Owen Power is trading in Michigan maize and blue for the blue and gold of the Buffalo Sabres, and he is far from the only Wolverine making the leap to the NHL.
The Michigan exodus is underway less than 24 hours after the loaded Wolverines were knocked out of the Frozen Four short of a national title.
Before Power inked his deal with Buffalo on Friday, teammates Kent Johnson and Nick Blankenburg signed with the Columbus Blue Jackets. Matty Beniers and Brendan Brisson might not be too far behind in the aftermath of Michigan’s overtime loss to Denver in the NCAA Tournament semifinals.
Sabres general manager Kevyn Adams said Power is expected to join Buffalo in Florida on Saturday and is tentatively scheduled to make his debut Tuesday at Toronto.
The 6-foot-6, 214-pound defenseman was more than a point-a-game player for Michigan, had a hat trick at the world junior championship before it was called off and played almost 22 minutes a game for Canada at the Winter Olympics in Beijing. Power will get some valuable experience by suiting up with the Sabres, who will not make the playoffs for the 11th consecutive season.
”When you add it all up, it was a great development year for him,” Adams said. ”Regardless of how talented he is, he’s still a young player and we want to keep helping him get better and better and set him up for success. Really am proud of how he handled himself during this season on and off the ice and just excited to get him in a Sabres uniform.”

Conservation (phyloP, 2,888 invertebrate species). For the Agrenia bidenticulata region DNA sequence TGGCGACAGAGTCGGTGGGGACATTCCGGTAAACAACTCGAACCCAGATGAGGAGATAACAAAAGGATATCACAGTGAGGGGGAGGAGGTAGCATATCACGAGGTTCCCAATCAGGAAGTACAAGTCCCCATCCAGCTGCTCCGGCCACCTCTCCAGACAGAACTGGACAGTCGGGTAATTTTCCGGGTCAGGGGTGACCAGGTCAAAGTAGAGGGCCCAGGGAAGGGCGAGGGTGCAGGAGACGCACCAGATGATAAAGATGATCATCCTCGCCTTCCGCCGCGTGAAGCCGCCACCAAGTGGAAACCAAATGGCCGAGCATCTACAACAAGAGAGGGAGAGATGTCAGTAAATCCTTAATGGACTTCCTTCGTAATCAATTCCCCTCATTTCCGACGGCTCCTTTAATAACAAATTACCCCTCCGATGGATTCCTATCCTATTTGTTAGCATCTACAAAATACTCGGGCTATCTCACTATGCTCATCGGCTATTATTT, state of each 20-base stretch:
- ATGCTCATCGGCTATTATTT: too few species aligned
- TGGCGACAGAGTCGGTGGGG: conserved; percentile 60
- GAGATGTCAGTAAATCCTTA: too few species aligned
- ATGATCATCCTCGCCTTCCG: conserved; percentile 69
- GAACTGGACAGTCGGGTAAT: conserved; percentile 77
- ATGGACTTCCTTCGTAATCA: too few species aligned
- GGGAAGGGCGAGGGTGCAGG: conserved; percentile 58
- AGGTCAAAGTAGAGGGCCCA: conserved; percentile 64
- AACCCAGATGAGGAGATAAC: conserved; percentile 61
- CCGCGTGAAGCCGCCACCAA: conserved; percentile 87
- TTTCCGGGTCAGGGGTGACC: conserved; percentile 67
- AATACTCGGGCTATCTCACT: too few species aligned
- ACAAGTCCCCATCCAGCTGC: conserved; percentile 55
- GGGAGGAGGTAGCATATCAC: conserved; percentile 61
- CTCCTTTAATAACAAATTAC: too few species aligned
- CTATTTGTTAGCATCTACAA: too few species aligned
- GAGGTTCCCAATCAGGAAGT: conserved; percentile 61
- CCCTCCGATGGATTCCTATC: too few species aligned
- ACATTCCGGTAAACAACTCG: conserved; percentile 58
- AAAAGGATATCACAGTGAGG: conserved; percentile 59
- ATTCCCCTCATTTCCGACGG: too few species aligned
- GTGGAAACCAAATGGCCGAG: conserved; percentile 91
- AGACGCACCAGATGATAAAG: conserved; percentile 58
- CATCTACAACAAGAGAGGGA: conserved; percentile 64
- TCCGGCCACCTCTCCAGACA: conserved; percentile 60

Johnson signed a three-year, entry-level contract like Power while Blankenburg got a one-year deal. They are expected to join their new team Monday and could also get plugged into the Blue Jackets lineup right away.
Blankenburg was a free agent, while Johnson was the fifth pick in the 2021 draft. The skilled 19-year-old forward had 17 goals and 47 assists in his final college season and had five points in four games at the 2022 Olympics representing Canada.
”Kent Johnson is a remarkable young man both on and off the ice,” Blue Jackets general manager Jarmo Kekalainen said. ”He is a highly-skilled and creative player who can bring you out of your seat whenever he’s on the ice.”
There are similarly high hopes for Beniers and Brisson, who starred for the U.S. at the Olympics on a team featuring more than a dozen college players. Beniers could soon join the expansion Seattle Kraken after they took him second in the draft, while Brisson was a 2020 first-round pick by Vegas.
Goaltender Erik Portillo (Buffalo), defensemen Luke Hughes and Ethan Edwards (New Jersey) and Jacob Truscott (Vancouver), forwards Thomas Bordeleau (San Jose), John Beecher (Boston), Eric Ciccolini (New York Rangers), Mackie Samoskevich (Florida) and Dylan Duke (Tampa Bay) are the other Michigan players with rights already owned by NHL clubs.
Adams said he also spoke with Portillo, who was in goal for the loss to Denver. It was not clear what Portillo’s path forward might be, but the Sabres did not have much doubt Power would join them and play in the NHL quickly.
”This stretch of games until the end of the season is so critical for him because you feel the NHL game, you get a good understanding of what you need to do to prepare yourself to play, the speed of the game, physicality – all of it,” Adams said. ”He’ll take that into his offseason and just the way he’s wired (he) is the type of kid who processes things very quickly and he’ll learn quickly.”
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